OF Paul Hodgson (1980) -- Montreal, Quebec
Hodgson spent all seven years of his professional career with the Blue Jays' organization, reaching the big leagues for one year in 1980. Hodgson appeared in just 20 games that season, but did manage to hit his first and only career home run on Sept. 19 against the Orioles off of Dennis Martinez.
LHP Vince Horsman (1991) -- Dartmouth, Nova Scotia
One of the few Major League players to come out of the beautiful province of Nova Scotia, Horsman signed with the Blue Jays in 1985 and slowly climbed the ladder to the big leagues in '91. The left-hander made four scoreless appearances for the Blue Jays, including his debut, in which he took over for Jimmy Key to strike out the first batter he faced, Albert Belle.
3B Corey Koskie (2005) -- Anola, Manitoba
After starting his career with seven very strong seasons as a member of the Twins, Koskie signed with the Blue Jays entering the 2005 season and hit .249 with 11 home runs and a .735 OPS in his lone season with Toronto. In each of his other seven full seasons at the Major League level, however, the Manitoba native posted an OPS of .815 or higher.
C George Kottaras (2014) -- Scarborough, Ontario
Kottaras played for seven clubs in seven seasons, but he made sure to sneak in a quick stint with the Blue Jays in his final year in 2014. He appeared in just four games and recorded a walk, and he saw time with the Triple-A Buffalo Bisons in both 2014-15.
3B Brett Lawrie (2011-14) -- Langley, British Columbia
The fiery 21-year-old Lawrie played with an intensity rarely seen on the diamond, which appealed to Canadian fans immediately in 2011. Lawrie’s production dipped a bit over the next three seasons with expectations set sky-high, but it was a fun ride while it lasted. Lawrie was part of the package sent to Oakland in the Josh Donaldson deal, which was a catalyst for the playoff runs of '15 and '16.
OF Adam Loewen (2011) -- Surrey, British Columbia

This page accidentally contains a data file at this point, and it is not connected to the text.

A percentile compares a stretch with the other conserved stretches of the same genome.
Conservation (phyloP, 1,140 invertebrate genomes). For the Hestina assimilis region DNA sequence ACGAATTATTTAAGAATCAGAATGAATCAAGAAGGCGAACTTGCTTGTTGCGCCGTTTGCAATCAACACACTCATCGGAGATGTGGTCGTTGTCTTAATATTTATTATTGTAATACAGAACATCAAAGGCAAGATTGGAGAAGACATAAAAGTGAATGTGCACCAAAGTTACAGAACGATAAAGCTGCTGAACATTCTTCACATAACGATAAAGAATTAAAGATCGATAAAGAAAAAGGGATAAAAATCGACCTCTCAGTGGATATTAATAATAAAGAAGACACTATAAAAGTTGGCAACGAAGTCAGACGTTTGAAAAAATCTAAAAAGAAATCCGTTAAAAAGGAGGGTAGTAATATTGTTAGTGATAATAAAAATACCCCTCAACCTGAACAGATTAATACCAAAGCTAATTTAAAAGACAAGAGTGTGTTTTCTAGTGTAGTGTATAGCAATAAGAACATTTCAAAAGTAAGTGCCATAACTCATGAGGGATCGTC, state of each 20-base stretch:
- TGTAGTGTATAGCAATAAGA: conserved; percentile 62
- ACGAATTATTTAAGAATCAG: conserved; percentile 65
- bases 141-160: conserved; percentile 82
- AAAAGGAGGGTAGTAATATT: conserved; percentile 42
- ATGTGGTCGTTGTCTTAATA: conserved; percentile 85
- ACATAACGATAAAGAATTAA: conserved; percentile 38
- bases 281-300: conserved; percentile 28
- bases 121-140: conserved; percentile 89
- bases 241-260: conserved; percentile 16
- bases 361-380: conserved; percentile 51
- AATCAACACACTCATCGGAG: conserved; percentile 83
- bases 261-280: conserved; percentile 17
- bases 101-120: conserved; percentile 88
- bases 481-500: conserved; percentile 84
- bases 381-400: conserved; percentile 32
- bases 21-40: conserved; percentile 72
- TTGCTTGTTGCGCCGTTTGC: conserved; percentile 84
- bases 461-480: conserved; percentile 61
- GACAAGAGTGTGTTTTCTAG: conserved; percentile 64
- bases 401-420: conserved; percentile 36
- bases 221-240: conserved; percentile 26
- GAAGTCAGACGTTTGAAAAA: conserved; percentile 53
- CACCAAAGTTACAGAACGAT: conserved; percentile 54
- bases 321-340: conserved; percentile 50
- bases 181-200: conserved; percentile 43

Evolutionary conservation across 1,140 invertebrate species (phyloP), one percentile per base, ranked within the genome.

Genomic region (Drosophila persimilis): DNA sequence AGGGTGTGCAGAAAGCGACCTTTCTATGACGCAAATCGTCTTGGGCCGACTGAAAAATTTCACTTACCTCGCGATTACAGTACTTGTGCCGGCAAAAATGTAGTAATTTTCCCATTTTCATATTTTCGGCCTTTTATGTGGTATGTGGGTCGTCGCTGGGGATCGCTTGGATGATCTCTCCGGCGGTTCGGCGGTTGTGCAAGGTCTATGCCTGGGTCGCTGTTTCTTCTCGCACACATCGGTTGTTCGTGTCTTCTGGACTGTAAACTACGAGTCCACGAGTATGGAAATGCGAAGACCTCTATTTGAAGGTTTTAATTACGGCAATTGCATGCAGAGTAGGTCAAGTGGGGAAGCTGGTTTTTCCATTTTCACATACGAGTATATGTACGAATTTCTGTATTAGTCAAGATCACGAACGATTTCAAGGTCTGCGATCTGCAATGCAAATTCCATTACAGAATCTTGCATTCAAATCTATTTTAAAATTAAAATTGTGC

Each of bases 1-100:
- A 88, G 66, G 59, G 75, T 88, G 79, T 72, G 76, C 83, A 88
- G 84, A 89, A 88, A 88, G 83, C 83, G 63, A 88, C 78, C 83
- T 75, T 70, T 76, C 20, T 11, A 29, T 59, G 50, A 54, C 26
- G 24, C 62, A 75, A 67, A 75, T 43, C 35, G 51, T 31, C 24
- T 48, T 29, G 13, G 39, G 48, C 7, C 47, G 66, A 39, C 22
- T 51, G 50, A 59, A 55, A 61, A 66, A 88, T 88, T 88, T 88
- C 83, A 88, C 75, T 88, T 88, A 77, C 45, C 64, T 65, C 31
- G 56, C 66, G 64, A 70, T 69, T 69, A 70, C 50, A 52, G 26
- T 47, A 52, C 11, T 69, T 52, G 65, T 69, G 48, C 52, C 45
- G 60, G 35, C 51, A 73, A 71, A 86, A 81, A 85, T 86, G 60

The fourth overall pick in the 2002 MLB Draft, two spots ahead of Zack Greinke, Loewen travelled a fascinating path through professional baseball as a pitcher, then hitter, then pitcher again. His time with the Blue Jays came while he had a bat in his hands, with Loewen recording six hits -- including his one career home run -- over 14 appearances. After returning to the mound, Loewen last pitched in the Major Leagues in '16.
C Russell Martin (2015-18) -- East York, Ontario
One of the greatest baseball players in Canadian history, Martin’s signing prior to the 2015 season was one of the biggest moves the Blue Jays had made since their World Series years. Martin embodied the attitude of those star-studded Blue Jays teams that made back-to-back ALCS runs in 2015 and 2016, appearing in 447 total games for Toronto. Martin’s No. 55 jerseys littered the stands at Rogers Centre in those years.
2B Dave McKay (1977-79) -- Vancouver, British Columbia
One of the very first Canadians to play for the Blue Jays, McKay was selected by Toronto from Minnesota in the 1976 expansion draft. McKay played three seasons with the Blue Jays, and his best came in 1978 as a full-time starter at second base, when he hit .238 with seven home runs. He’d eventually round out his eight-year Major League career with three years in Oakland.
C Mike Nickeas (2013) -- Vancouver, Canada
The former fifth-round Draft pick of the Rangers in 2004 started his career with the Mets, but joined the Blue Jays in the blockbuster R.A. Dickey deal. He didn’t make a plate appearance with the Blue Jays in his lone game, but did enter as a defensive replacement for J.P. Arencibia in the ninth inning, catching Luis Perez.
OF Dalton Pompey (2014-16) -- Mississauga, Canada
A gifted athlete and top prospect who shot through the Minor Leagues, Pompey debuted as a 21-year-old in 2014 and made an immediate impression with his speed and defense. Pompey was never able to seize a starting role long term and dealt with an unfortunate string of injuries, but he still gave Blue Jays fans one of the iconic images of the '15 and '16 playoff runs when he stole second then third base against the Royals in the ninth inning of Game 6 of the '15 ALCS. If the Blue Jays had found a way to bring him home, that pinch-running performance would be an all-time Blue Jays moment.